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10/25/2010: State of the Big Ten, Volume 9 (premium)

Posted on 25. Oct, 2010 by in Categories, Iowa Basketball, Iowa Football

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Every Monday, we will be running a weekly series titled “State of the Big Ten,” which will be made available to all members of HawkeyeDrive.com. This series of columns will focus on one major headline regarding the conference and go in-depth on the subject at hand.

By Brendan Stiles

HawkeyeDrive.com

Two weeks from now, the 2010-11 men’s college basketball season officially tips off in the Big Ten when the Illinois Fighting Illini host UC-Irvine.

With this in mind, as well as the conference holding its annual Media Day this week, now is as good a time as ever to discuss the outlook of the Big Ten.

Simply put, the conference is loaded. There was a recent article published in Sports Illustrated calling the Big Ten this year’s top conference in college basketball. This sentiment is shared by many college basketball experts.

When the Coaches poll was released last week — the first AP poll comes out Oct. 28 — Michigan State and Ohio State were both preseason top 5. Purdue would have probably been a top 5 team coming into this season as well, but another ACL injury to forward Robbie Hummel has lowered national expectations for the Boilermakers.

Despite the loss of Hummel, however, Purdue is still going to have both E’Twaun Moore and JaJuan Johnson at its disposal, and should be a solid contender for this year’s Big Ten crown.

Meanwhile, Michigan State is coming off two consecutive appearances in the Final Four, and managed to keep head coach Tom Izzo from bolting for the NBA over the summer. The Spartans are as good a thing as there is going in college basketball right now.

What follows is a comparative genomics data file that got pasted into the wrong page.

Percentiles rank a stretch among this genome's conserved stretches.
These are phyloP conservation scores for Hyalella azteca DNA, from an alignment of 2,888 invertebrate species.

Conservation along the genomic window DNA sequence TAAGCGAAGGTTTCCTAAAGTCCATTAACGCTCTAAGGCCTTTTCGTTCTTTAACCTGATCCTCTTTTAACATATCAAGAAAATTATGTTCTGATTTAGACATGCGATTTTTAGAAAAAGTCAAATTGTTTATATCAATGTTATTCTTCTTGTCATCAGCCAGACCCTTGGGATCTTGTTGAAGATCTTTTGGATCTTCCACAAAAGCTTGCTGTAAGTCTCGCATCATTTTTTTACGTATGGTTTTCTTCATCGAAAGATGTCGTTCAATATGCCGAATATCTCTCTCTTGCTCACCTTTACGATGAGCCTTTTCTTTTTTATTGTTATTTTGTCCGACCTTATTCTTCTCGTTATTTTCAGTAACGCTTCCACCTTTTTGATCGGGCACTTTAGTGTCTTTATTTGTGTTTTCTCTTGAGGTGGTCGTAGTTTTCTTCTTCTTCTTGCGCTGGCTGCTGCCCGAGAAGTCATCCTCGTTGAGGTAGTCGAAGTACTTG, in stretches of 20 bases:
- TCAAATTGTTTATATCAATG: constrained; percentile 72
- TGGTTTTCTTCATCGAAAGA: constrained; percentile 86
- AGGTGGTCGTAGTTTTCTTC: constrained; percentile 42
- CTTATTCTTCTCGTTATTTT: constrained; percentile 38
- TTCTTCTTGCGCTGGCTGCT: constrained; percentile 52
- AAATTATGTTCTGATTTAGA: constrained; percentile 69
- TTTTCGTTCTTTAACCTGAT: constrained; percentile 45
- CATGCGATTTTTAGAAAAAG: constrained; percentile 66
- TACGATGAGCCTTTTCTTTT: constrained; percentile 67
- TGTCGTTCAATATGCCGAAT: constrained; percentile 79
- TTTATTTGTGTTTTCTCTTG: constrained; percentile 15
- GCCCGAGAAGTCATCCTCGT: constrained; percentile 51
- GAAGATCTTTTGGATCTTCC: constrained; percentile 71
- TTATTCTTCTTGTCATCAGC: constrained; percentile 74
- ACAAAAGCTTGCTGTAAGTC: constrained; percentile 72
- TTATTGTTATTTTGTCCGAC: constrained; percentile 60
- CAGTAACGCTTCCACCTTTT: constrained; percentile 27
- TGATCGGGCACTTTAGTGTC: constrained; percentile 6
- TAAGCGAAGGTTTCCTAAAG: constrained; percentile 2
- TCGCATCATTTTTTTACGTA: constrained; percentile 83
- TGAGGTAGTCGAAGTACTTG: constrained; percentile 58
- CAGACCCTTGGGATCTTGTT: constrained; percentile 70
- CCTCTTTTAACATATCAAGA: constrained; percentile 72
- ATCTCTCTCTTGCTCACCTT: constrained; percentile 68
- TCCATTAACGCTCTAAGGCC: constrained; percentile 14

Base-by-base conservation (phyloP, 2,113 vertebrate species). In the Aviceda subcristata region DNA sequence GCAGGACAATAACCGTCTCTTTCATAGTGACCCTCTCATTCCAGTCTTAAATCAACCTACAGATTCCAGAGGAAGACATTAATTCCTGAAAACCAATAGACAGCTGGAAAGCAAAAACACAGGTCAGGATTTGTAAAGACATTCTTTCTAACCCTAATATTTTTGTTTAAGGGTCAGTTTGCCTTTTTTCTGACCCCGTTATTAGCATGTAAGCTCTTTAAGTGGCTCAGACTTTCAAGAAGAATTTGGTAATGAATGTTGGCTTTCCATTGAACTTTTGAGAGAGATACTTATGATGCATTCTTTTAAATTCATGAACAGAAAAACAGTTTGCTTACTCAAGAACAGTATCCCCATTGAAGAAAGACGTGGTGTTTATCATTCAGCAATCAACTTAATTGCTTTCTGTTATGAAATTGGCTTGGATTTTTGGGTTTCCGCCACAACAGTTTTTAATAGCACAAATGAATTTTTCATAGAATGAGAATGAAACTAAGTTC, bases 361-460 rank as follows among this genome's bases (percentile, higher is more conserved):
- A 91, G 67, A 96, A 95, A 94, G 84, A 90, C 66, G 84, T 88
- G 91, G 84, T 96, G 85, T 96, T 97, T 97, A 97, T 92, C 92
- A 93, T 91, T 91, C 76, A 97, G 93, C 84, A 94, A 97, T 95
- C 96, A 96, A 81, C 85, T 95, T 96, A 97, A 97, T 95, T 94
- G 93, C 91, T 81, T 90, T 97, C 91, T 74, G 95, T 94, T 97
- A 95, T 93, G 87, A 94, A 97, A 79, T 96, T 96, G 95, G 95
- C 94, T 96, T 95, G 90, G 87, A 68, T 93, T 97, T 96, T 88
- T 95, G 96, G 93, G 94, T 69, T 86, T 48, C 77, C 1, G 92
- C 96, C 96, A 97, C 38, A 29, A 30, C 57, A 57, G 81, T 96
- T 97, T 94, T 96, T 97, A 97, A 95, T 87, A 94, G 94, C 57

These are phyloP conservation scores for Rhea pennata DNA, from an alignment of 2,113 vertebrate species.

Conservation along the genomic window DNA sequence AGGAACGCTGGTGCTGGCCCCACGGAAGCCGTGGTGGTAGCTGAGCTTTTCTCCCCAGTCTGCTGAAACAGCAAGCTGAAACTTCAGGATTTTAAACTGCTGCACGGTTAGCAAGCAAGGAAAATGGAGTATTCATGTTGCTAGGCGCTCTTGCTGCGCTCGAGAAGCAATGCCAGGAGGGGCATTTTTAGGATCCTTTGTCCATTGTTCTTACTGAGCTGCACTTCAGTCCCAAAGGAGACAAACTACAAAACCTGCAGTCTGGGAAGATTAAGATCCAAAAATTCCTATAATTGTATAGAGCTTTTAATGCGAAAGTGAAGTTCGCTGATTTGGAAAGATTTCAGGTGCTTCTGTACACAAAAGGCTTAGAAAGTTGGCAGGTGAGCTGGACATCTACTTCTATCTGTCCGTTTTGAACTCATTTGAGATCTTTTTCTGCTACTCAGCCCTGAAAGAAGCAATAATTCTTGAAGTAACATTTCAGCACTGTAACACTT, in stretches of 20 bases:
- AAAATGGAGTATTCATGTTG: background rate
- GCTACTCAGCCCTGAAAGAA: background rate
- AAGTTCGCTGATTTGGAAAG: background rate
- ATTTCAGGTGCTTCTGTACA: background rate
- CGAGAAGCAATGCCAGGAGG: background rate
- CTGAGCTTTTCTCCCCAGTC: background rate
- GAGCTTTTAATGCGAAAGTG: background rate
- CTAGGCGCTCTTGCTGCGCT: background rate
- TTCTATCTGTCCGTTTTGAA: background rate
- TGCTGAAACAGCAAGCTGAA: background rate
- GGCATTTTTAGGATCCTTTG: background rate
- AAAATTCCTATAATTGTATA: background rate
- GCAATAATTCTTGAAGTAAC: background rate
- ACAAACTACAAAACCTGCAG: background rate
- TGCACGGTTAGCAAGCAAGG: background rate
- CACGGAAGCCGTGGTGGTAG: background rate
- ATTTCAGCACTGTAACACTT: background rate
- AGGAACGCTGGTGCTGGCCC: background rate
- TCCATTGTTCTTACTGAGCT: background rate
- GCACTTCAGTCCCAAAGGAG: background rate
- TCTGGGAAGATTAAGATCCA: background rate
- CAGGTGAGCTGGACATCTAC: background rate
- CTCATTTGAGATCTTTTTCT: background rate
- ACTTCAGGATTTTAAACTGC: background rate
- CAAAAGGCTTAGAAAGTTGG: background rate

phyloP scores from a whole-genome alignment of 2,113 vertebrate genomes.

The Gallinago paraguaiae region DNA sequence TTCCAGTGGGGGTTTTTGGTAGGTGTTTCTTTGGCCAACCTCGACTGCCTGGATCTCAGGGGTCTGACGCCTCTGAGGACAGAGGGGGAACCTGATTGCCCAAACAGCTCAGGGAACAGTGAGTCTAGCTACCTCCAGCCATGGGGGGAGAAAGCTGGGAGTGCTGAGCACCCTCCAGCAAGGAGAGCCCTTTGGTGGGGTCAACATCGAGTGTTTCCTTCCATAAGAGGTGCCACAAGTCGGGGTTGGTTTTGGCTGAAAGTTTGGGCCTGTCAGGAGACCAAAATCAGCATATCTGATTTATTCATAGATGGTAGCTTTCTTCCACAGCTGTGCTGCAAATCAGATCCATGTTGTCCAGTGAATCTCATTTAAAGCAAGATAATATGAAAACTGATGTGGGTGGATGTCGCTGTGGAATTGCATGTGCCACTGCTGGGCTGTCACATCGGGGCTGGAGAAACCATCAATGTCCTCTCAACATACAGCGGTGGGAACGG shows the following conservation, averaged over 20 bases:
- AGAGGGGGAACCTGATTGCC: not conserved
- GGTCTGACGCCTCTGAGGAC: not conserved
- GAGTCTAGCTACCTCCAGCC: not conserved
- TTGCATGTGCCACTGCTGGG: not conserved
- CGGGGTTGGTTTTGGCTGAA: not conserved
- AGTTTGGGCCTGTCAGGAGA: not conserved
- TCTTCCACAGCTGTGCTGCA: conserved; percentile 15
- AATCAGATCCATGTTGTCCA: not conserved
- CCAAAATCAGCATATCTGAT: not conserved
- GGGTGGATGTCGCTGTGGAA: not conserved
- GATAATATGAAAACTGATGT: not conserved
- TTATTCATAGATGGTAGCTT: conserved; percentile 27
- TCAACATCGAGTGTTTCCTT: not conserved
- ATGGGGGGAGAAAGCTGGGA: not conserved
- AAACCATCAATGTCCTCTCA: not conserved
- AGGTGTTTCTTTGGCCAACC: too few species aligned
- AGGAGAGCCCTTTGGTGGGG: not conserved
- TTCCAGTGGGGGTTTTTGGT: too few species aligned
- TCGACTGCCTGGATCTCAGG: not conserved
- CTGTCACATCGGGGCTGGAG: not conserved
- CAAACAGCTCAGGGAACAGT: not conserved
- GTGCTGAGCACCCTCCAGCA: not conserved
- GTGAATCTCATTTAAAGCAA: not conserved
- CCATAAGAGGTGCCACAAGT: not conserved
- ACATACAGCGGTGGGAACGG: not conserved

Ohio State comes in as the conference’s defending champion in both the regular season and the Big Ten tournament. The Buckeyes did lose Big Ten Player of the Year Evan Turner, who went second overall in the 2010 NBA Draft to the Philadelphia 76ers. But they did add one of the nation’s top recruits this season when Jared Sullinger came on board.

There are four other teams that are also going to receive some publicity this season as far as NCAA Tournament expectations are concerned. Illinois is coming off a season that saw the Fighting Illini make a deep run into the NIT. However, Illinois does bring back Demetri McCamey and adds a point guard in freshman Jereme Richmond. Some prognosticators like ESPN’s Doug Gottlieb have said on record that the Fighting Illini will win the Big Ten.

Minnesota and Wisconsin both come off seasons resulting in NCAA Tournament appearances. The Golden Gophers were very fortunate being able to make a run to the Big Ten Tournament championship game, where they lost to Ohio State. Even more vital for Minnesota is that Trevor Mbakwe will be eligible to play this season after being ruled ineligible one season ago.

As for the Badgers, they were in the thick of the Big Ten title race until the final weeks of the season last year, and lost to Cornell in the second round. The biggest key contributor returning to Wisconsin this season is forward Jon Leuer.

Finally, there is Northwestern. It has been well-documented over the past few seasons about how the Wildcats have never participated in the NCAA Tournament. The Wildcats received a major blow in the offseason when Kevin Coble, who missed all of last season with an ACL injury, elected not to return for what would be his senior year. A year ago, Northwestern got awfully close to dancing, but late season-losses to teams such as Iowa and Penn State made the Wildcats settle for the NIT.

Even without Coble this year, the Wildcats bring back some valuable pieces from last season’s team, including John Shurna, who was one of the conference’s leading scorers.

The other questions surrounding the Big Ten are as follows: Will Indiana continue to improve under Tom Crean, How will Fran McCaffery fare in his first season at Iowa, how will Michigan respond from losing both Manny Harris and DeShawn Sims, and who else besides Talor Battle will be a contributor for Penn State.

All in all, this is going to make for an interesting season of basketball in the Big Ten. The conference has a chance to make a resounding statement nationally, something it really hasn’t been able to do in quite some time.

If the Big Ten is able to get seven in the tourney field come March, including Northwestern, this season could go down as one of the better seasons the conference as a whole ever has.

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